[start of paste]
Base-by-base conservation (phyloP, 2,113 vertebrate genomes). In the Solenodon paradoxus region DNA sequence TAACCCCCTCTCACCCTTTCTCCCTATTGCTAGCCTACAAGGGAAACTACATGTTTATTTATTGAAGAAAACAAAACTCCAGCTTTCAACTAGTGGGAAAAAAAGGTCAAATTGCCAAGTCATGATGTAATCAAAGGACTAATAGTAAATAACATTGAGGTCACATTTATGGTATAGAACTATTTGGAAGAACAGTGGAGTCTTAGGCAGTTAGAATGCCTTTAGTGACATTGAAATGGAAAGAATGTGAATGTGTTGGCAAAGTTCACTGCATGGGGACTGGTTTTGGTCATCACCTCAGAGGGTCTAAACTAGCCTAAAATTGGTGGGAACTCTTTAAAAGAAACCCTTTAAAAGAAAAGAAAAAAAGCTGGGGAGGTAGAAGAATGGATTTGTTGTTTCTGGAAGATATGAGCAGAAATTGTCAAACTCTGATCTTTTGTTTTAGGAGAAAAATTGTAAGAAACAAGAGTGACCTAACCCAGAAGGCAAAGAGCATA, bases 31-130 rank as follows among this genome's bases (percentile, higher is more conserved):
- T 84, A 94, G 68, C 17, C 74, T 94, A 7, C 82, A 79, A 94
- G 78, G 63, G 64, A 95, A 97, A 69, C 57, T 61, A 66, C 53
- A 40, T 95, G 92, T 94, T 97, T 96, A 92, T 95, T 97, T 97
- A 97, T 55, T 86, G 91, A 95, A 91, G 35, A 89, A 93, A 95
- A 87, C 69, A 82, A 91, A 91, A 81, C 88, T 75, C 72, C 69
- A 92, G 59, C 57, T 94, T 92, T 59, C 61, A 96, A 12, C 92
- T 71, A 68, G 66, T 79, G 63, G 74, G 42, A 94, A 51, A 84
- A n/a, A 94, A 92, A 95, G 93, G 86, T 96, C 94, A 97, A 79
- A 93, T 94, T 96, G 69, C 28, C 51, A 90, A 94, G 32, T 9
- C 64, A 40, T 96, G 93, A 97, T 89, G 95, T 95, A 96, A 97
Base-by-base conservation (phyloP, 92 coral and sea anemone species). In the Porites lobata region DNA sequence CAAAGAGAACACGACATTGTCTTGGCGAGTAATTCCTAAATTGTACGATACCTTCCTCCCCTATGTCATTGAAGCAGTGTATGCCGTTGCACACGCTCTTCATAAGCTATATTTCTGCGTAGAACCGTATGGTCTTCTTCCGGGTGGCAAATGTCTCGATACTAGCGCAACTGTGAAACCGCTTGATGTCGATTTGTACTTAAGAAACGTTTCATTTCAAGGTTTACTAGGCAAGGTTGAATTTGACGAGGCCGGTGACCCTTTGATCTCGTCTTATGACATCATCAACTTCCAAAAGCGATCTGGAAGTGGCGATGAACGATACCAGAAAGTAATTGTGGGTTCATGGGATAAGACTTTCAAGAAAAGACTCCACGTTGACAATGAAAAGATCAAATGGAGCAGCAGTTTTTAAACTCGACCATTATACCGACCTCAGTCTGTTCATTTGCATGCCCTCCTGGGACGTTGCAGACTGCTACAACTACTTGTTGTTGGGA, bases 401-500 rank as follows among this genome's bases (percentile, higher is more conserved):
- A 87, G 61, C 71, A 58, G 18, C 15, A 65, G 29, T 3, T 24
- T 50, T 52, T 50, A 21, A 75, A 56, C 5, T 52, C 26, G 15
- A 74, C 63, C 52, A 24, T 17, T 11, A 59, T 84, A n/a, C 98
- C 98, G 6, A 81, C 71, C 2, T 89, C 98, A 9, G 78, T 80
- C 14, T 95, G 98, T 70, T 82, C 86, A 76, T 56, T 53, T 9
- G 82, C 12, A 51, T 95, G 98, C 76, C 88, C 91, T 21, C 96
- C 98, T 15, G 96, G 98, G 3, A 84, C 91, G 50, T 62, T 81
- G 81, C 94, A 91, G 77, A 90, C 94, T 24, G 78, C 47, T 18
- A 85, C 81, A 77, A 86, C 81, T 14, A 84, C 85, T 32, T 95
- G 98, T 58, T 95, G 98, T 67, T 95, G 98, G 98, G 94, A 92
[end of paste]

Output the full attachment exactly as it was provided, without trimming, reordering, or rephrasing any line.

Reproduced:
Base-by-base conservation (phyloP, 2,113 vertebrate genomes). In the Solenodon paradoxus region DNA sequence TAACCCCCTCTCACCCTTTCTCCCTATTGCTAGCCTACAAGGGAAACTACATGTTTATTTATTGAAGAAAACAAAACTCCAGCTTTCAACTAGTGGGAAAAAAAGGTCAAATTGCCAAGTCATGATGTAATCAAAGGACTAATAGTAAATAACATTGAGGTCACATTTATGGTATAGAACTATTTGGAAGAACAGTGGAGTCTTAGGCAGTTAGAATGCCTTTAGTGACATTGAAATGGAAAGAATGTGAATGTGTTGGCAAAGTTCACTGCATGGGGACTGGTTTTGGTCATCACCTCAGAGGGTCTAAACTAGCCTAAAATTGGTGGGAACTCTTTAAAAGAAACCCTTTAAAAGAAAAGAAAAAAAGCTGGGGAGGTAGAAGAATGGATTTGTTGTTTCTGGAAGATATGAGCAGAAATTGTCAAACTCTGATCTTTTGTTTTAGGAGAAAAATTGTAAGAAACAAGAGTGACCTAACCCAGAAGGCAAAGAGCATA, bases 31-130 rank as follows among this genome's bases (percentile, higher is more conserved):
- T 84, A 94, G 68, C 17, C 74, T 94, A 7, C 82, A 79, A 94
- G 78, G 63, G 64, A 95, A 97, A 69, C 57, T 61, A 66, C 53
- A 40, T 95, G 92, T 94, T 97, T 96, A 92, T 95, T 97, T 97
- A 97, T 55, T 86, G 91, A 95, A 91, G 35, A 89, A 93, A 95
- A 87, C 69, A 82, A 91, A 91, A 81, C 88, T 75, C 72, C 69
- A 92, G 59, C 57, T 94, T 92, T 59, C 61, A 96, A 12, C 92
- T 71, A 68, G 66, T 79, G 63, G 74, G 42, A 94, A 51, A 84
- A n/a, A 94, A 92, A 95, G 93, G 86, T 96, C 94, A 97, A 79
- A 93, T 94, T 96, G 69, C 28, C 51, A 90, A 94, G 32, T 9
- C 64, A 40, T 96, G 93, A 97, T 89, G 95, T 95, A 96, A 97
Base-by-base conservation (phyloP, 92 coral and sea anemone species). In the Porites lobata region DNA sequence CAAAGAGAACACGACATTGTCTTGGCGAGTAATTCCTAAATTGTACGATACCTTCCTCCCCTATGTCATTGAAGCAGTGTATGCCGTTGCACACGCTCTTCATAAGCTATATTTCTGCGTAGAACCGTATGGTCTTCTTCCGGGTGGCAAATGTCTCGATACTAGCGCAACTGTGAAACCGCTTGATGTCGATTTGTACTTAAGAAACGTTTCATTTCAAGGTTTACTAGGCAAGGTTGAATTTGACGAGGCCGGTGACCCTTTGATCTCGTCTTATGACATCATCAACTTCCAAAAGCGATCTGGAAGTGGCGATGAACGATACCAGAAAGTAATTGTGGGTTCATGGGATAAGACTTTCAAGAAAAGACTCCACGTTGACAATGAAAAGATCAAATGGAGCAGCAGTTTTTAAACTCGACCATTATACCGACCTCAGTCTGTTCATTTGCATGCCCTCCTGGGACGTTGCAGACTGCTACAACTACTTGTTGTTGGGA, bases 401-500 rank as follows among this genome's bases (percentile, higher is more conserved):
- A 87, G 61, C 71, A 58, G 18, C 15, A 65, G 29, T 3, T 24
- T 50, T 52, T 50, A 21, A 75, A 56, C 5, T 52, C 26, G 15
- A 74, C 63, C 52, A 24, T 17, T 11, A 59, T 84, A n/a, C 98
- C 98, G 6, A 81, C 71, C 2, T 89, C 98, A 9, G 78, T 80
- C 14, T 95, G 98, T 70, T 82, C 86, A 76, T 56, T 53, T 9
- G 82, C 12, A 51, T 95, G 98, C 76, C 88, C 91, T 21, C 96
- C 98, T 15, G 96, G 98, G 3, A 84, C 91, G 50, T 62, T 81
- G 81, C 94, A 91, G 77, A 90, C 94, T 24, G 78, C 47, T 18
- A 85, C 81, A 77, A 86, C 81, T 14, A 84, C 85, T 32, T 95
- G 98, T 58, T 95, G 98, T 67, T 95, G 98, G 98, G 94, A 92